Crowdfunding – whereby a large amount of money is raised by the proportionally smaller donations of dozens, hundreds or thousands of contributors – has taken flight over the past few years as a means for individuals and organisations to raise funds for their passion projects. In large part, it is associated with the arts: raising money for amateur theatre groups, for student films, for independent artists’ exhibitions, for the self-publishing of books. There isn’t much you can’t crowdfund, and the support of a combination of friends, family and interested strangers has successfully funded projects as varied as collecting meteorites from the Nullarbor or paying the vet bills of two dogs who had a brush with a porcupine.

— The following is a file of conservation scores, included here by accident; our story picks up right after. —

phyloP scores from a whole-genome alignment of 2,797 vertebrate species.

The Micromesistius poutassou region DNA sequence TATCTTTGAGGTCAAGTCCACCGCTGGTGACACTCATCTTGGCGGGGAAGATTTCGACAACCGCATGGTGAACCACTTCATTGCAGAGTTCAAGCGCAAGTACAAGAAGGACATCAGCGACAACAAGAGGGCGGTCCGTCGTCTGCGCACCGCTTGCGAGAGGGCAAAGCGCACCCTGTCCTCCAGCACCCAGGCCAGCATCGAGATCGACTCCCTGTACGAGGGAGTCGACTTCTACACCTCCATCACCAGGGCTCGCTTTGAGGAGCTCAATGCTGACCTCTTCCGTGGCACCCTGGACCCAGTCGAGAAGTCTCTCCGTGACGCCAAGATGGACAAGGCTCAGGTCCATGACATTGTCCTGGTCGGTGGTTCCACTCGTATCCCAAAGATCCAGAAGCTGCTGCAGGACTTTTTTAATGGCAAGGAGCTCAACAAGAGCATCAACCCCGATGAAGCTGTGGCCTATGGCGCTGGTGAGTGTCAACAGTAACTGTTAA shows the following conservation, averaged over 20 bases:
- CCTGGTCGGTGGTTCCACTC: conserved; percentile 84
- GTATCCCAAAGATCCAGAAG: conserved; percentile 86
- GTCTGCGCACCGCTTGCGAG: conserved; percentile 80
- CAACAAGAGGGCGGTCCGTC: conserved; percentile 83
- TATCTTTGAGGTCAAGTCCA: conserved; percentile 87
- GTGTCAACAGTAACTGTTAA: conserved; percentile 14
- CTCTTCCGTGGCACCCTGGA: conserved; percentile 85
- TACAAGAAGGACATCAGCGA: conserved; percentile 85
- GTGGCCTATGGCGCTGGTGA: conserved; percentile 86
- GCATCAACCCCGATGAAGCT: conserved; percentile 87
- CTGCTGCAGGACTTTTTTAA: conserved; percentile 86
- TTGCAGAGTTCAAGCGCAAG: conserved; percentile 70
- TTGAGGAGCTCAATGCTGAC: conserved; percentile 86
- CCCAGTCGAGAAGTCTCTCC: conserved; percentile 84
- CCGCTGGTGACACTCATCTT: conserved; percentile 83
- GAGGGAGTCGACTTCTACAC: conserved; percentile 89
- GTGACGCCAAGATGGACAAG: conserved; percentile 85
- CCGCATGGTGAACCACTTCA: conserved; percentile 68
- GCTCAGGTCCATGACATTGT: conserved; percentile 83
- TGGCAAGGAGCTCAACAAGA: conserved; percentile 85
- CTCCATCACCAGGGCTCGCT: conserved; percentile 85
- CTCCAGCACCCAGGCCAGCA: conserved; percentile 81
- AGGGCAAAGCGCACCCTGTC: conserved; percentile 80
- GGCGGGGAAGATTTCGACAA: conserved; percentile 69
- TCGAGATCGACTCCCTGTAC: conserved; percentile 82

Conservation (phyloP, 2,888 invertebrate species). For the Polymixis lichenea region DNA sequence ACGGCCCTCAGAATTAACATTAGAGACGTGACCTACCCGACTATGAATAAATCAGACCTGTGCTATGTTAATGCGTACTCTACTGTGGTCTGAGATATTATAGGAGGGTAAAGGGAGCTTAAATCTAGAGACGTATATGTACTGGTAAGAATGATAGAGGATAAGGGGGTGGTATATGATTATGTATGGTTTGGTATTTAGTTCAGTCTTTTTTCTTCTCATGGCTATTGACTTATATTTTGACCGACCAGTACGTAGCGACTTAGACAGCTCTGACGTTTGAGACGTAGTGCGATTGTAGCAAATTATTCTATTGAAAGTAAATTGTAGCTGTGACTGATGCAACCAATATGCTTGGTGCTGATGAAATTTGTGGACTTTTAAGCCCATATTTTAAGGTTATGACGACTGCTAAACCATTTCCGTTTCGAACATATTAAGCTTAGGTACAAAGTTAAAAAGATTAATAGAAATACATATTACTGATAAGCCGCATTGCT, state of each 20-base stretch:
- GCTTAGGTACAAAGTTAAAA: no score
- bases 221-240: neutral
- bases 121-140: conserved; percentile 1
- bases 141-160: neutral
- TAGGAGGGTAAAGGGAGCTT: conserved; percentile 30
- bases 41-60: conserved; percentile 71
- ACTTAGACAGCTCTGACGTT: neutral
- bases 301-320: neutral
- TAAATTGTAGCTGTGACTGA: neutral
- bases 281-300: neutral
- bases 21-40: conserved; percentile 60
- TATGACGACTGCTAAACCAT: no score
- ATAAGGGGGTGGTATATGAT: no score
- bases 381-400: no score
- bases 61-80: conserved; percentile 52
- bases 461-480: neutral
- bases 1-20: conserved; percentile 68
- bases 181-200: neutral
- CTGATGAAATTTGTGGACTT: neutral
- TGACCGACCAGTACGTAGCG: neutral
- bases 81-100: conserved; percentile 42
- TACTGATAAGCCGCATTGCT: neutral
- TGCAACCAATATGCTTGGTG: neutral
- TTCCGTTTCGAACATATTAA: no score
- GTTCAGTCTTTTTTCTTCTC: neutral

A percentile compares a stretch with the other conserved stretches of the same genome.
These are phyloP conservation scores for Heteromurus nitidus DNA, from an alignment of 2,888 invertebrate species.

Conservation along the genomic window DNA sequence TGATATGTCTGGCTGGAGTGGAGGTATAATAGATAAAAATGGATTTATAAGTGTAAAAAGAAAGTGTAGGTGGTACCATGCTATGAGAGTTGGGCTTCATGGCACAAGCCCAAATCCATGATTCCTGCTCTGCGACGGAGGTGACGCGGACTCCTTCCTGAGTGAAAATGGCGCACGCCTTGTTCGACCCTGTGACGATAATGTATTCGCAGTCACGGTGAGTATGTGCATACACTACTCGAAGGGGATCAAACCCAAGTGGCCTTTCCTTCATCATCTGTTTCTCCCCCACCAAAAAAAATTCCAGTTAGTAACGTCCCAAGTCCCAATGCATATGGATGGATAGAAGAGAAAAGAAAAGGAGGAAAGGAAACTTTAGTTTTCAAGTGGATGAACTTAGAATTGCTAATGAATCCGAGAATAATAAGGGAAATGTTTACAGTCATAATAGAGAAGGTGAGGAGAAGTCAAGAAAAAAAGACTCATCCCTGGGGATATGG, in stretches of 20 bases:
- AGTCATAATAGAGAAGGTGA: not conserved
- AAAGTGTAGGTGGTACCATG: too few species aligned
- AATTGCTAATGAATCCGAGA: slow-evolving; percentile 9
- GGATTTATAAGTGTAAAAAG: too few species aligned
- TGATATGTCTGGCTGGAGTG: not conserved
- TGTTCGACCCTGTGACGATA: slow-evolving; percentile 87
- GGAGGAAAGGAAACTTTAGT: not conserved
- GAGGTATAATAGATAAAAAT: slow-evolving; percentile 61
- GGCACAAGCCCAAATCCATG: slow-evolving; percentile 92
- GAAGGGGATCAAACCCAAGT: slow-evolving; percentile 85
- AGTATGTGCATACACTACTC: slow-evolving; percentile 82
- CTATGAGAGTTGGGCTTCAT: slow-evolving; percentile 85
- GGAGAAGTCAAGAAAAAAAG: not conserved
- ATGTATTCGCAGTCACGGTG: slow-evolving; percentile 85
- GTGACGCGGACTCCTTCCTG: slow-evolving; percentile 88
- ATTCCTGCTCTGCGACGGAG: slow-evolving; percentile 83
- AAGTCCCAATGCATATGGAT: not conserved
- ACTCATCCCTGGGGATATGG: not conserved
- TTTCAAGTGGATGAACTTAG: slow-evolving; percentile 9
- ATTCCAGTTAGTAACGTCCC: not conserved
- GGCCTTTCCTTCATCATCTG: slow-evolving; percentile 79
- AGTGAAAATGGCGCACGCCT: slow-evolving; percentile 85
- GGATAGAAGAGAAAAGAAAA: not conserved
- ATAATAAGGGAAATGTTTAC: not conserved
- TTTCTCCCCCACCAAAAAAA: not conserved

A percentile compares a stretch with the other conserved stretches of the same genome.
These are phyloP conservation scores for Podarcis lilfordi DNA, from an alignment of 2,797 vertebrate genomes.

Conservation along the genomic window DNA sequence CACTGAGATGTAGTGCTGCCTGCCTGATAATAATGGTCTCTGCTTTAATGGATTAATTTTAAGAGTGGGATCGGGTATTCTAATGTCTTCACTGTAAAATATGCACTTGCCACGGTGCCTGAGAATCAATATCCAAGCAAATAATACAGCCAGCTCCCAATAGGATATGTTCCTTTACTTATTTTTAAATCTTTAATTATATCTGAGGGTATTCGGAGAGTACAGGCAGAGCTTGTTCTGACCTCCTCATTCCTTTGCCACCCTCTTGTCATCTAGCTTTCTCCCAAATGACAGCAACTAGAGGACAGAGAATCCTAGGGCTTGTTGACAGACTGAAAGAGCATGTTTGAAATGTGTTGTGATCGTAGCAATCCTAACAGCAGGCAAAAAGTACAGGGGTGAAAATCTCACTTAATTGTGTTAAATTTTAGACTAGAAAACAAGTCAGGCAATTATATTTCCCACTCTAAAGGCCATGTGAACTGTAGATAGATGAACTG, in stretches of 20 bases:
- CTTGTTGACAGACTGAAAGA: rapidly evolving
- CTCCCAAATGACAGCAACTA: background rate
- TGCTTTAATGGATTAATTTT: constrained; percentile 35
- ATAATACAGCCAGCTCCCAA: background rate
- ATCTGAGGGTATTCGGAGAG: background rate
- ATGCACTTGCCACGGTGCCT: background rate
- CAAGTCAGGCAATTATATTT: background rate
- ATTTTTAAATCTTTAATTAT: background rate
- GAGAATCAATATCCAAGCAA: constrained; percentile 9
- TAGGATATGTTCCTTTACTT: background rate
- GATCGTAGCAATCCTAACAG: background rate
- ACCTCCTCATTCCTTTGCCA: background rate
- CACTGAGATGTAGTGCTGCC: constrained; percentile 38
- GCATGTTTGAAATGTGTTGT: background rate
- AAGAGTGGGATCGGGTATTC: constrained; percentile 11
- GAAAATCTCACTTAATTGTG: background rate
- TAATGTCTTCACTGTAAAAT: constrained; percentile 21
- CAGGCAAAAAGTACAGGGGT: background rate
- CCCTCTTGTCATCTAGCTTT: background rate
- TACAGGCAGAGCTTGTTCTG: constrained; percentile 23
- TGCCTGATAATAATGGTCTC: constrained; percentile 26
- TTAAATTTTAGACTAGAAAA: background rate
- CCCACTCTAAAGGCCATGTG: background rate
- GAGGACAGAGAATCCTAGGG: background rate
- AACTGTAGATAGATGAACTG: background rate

As the practice has evolved, particularly in Australia, more and more groups have come to recognise the potential of crowdfunding to support conservation. In 2014, a group of lobbyists and scientists who have studied the montane ash forests of the Central Highlands of Victoria for more than 30 years, launched a crowdfunding campaign on Pozible to gather public support for the proposed Great Forest National Park: a large protected area for the region which would preserve more than 500, 000 hectares of forest. The highly successful campaign, which raised $71, 965 (significantly exceeding its target of $60, 000), directed funds to community outreach and broader awareness-raising about the park proposal to the Victorian public.